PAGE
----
– The Pennsylvania Department of Environmental Protection (DEP) announced today that 12 projects in the state’s southwest region were awarded a total of $2,998,875 though DEP’s Growing Greener Plus grant program
, which restores impaired waters and protects waterways from nonpoint source pollution. Statewide, this year’s awards exceed $20 million.
Representatives from DEP’s Southwest Regional Office, Loyalhanna Watershed Association, and stakeholders visited sites along Mill Creek and Fourmile Run in Cook and Ligonier townships, Westmoreland County. This visit highlights how DEP partnerships and a watershed-based planning approach not only improve water quality and aquatic habitats, but also benefit the economy through waterway recreation and tourism.
“When you’re out here and can see the streambank erosion and sediment in the channel, the need is clear,” said DEP Southwest Regional Director Jim Miller. “We’re thrilled to highlight Loyalhanna Watershed Association’s approach to watershed restoration and support each of the fantastic projects funded this round.”
Growing Greener is the largest single investment of state funds in Pennsylvania's history to address critical environmental concerns. Entities eligible for Growing Greener grants can be watershed groups, local or county government, municipal authorities, county planning commissions, county conservation districts, council of governments, educational institutions, or non-profit organizations. Grantees have up to three years to implement their projects. Governor Wolf has proposed additional funding for new Growing Greener projects using existing funds available under the American Rescue Plan Act.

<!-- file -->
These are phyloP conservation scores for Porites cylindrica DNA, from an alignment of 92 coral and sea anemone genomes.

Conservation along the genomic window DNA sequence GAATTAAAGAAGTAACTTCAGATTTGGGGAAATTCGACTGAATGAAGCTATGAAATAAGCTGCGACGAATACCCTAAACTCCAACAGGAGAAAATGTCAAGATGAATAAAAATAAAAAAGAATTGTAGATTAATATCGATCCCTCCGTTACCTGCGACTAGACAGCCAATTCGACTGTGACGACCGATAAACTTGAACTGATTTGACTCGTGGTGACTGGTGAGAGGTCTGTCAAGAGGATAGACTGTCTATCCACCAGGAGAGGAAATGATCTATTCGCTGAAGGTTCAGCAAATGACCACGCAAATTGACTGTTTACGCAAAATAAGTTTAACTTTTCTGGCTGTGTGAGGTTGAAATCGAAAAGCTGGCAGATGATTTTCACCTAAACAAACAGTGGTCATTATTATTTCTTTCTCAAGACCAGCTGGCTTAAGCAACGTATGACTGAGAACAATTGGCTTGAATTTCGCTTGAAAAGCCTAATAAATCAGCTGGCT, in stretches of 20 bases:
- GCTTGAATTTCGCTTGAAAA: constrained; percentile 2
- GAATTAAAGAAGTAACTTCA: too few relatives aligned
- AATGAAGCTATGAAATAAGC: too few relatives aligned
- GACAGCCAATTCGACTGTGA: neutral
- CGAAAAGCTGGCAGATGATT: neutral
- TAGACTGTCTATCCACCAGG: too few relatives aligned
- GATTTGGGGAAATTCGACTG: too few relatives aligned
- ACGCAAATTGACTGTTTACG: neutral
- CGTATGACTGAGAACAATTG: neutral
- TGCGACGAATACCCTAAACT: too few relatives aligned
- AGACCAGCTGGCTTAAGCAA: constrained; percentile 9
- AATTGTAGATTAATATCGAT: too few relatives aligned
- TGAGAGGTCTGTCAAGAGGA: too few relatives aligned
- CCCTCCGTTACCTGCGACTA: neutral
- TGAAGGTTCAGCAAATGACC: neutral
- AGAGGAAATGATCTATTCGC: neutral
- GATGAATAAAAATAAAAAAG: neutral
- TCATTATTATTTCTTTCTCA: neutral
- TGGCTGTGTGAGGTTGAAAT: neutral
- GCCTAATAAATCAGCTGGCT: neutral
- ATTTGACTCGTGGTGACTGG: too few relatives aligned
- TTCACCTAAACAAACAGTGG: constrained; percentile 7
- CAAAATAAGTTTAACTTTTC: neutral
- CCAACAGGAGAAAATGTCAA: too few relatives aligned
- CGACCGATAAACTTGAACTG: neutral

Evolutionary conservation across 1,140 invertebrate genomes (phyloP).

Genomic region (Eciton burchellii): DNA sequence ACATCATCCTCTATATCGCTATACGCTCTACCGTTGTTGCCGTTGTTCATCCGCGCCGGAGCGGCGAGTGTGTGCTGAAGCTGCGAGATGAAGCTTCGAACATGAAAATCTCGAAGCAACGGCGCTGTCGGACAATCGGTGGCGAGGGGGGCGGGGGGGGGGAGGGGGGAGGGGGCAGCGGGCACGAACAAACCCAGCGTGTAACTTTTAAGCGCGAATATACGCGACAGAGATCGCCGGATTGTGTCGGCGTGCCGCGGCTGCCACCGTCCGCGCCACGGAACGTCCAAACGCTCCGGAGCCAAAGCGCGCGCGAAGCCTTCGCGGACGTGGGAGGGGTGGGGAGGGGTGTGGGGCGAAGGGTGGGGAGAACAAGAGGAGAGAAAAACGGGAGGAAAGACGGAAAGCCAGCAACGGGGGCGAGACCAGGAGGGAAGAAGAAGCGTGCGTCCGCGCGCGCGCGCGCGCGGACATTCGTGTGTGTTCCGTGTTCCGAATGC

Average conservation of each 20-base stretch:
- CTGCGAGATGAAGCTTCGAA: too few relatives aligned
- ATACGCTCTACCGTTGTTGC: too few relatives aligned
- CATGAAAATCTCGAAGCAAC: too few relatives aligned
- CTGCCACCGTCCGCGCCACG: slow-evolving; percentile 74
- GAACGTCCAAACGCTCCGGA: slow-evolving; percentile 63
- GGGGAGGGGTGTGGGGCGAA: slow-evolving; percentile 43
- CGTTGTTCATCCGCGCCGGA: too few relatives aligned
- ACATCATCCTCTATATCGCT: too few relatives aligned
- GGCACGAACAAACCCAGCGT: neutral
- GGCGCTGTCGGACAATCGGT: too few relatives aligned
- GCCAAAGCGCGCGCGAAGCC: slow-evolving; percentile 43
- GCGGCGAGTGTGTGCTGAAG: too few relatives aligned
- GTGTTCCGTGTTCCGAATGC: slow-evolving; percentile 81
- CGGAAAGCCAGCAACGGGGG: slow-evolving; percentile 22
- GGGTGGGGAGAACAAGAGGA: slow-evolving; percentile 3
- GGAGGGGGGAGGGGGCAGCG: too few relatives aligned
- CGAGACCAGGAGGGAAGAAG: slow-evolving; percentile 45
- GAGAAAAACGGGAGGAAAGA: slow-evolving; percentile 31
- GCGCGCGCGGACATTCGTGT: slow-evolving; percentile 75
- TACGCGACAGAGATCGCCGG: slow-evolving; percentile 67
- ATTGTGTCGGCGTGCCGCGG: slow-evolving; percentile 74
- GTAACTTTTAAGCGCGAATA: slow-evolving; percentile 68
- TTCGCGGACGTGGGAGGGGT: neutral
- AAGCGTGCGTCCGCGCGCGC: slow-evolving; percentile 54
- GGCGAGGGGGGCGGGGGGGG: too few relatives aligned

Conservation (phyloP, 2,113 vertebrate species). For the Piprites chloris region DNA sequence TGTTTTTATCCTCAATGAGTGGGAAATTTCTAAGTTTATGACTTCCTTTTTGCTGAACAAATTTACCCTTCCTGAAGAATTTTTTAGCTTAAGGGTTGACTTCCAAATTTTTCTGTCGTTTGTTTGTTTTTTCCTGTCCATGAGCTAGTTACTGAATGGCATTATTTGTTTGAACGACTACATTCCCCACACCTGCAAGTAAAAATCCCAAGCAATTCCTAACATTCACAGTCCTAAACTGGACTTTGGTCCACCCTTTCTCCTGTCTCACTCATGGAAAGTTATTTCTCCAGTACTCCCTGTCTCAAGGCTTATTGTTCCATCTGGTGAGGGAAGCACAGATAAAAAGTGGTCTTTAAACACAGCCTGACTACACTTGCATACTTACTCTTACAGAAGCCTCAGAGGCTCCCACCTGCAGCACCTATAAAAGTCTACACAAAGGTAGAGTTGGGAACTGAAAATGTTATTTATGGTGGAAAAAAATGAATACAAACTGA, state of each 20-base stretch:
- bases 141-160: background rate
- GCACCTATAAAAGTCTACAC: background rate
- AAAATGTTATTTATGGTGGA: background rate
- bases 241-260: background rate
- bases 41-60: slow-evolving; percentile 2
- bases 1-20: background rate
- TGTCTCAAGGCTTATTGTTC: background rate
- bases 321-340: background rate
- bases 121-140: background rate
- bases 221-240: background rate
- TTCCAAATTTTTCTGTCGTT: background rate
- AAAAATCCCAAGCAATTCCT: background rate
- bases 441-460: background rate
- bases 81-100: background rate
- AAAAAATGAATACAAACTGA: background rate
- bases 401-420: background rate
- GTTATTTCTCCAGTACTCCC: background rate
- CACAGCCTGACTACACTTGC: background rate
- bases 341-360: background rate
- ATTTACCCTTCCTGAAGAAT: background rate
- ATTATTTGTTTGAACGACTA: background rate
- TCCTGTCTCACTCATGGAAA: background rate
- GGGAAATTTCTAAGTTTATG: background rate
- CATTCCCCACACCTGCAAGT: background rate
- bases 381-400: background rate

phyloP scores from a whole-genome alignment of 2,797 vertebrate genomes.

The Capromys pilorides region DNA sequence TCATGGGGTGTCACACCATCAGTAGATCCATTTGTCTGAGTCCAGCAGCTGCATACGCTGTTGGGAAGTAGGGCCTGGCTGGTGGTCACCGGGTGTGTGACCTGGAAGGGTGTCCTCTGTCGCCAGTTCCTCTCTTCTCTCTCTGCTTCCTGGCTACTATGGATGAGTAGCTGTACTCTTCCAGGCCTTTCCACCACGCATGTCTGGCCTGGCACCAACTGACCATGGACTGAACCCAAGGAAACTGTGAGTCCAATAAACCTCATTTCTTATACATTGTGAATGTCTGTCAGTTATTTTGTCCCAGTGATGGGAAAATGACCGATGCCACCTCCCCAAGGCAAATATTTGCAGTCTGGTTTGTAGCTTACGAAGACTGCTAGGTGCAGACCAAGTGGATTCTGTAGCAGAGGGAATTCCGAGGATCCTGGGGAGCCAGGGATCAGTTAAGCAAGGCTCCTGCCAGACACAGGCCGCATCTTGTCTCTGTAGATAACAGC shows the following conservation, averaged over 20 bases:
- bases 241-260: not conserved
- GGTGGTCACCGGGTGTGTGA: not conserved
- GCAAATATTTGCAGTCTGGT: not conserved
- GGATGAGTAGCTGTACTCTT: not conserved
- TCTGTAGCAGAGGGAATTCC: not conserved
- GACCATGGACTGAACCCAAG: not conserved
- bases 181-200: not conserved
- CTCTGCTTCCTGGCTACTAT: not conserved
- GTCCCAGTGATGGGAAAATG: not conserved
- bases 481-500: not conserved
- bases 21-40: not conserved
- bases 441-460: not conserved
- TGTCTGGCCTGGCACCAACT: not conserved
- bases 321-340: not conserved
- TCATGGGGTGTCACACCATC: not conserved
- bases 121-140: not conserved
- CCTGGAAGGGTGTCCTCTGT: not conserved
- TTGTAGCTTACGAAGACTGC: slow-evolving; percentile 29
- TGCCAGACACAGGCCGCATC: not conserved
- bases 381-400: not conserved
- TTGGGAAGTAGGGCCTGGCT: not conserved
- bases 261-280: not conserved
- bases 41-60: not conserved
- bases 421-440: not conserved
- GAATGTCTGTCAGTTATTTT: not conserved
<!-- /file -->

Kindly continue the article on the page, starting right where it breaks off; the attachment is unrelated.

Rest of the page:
“Ninety-six percent of impaired watersheds in Pennsylvania are polluted because of nonpoint source pollution,” added Miller. “The problem comes from many different sources, but we need a collaborative approach along with state funding to make a lasting impact.”
Some of the primary activities that generate nonpoint source pollution include, abandoned mine drainage (AMD), urban and agricultural runoff, earthmoving, and stream hydromodification. The purpose of Growing Greener, Surface Mining Conservation and Reclamation Act (SMCRA) bond forfeiture, and AMD set-aside grants is to address nonpoint source pollution through local, watershed-based planning, restoration and protection efforts.
The full list of approved Growing Greener Plus projects in southwestern Pennsylvania include:
• Borough of Castle Shannon: Total Daily Maximum Load (TMDL) Plan Implementation, $108,000
• Allegheny County Conservation District: Findlay Township Activity Center Stormwater Best Management Practices (BMPs), $150,417
• North Fayette Township: Pollutant Reduction Plan Implementation, $70,125
• South Fayette Conservation Group: Fishing Run Diversion, $90,000
• South Fayette Conservation Group: Gladden AMD Treatment Plant – Operation and Maintenance, $836,815
• Cambria County Conservation District: Cambria County Chesapeake Bay Watershed Sediment and Nutrient Reduction Program in Cresson and White townships and Hastings and Northern Cambria boroughs, $580,916
• Western Pennsylvania Conservancy: Back Creek Stream Restoration Project in Saltlick Township, $30,891
• Western Pennsylvania Conservancy: Spruell Pipe 2 and Acid Seep Remediation Project in Stewart Township, $368,539
• Greene County Conservation District: Willis Farm Stream Stabilization and Fencing in Cumberland Township, $111,578
• North Franklin Township: Streambank Restoration – Construction Phase, $262,500
• Washington County Watershed Alliance – Ten Mile Creek Restoration Project in Morris Township, $156,094
• Loyalhanna Watershed Association, Mill Creek and Fourmile Run Stream Improvement Project in Cook and Ligonier townships, $233,000
MEDIA CONTACT: Lauren Fraley, firstname.lastname@example.org, 412-442-4203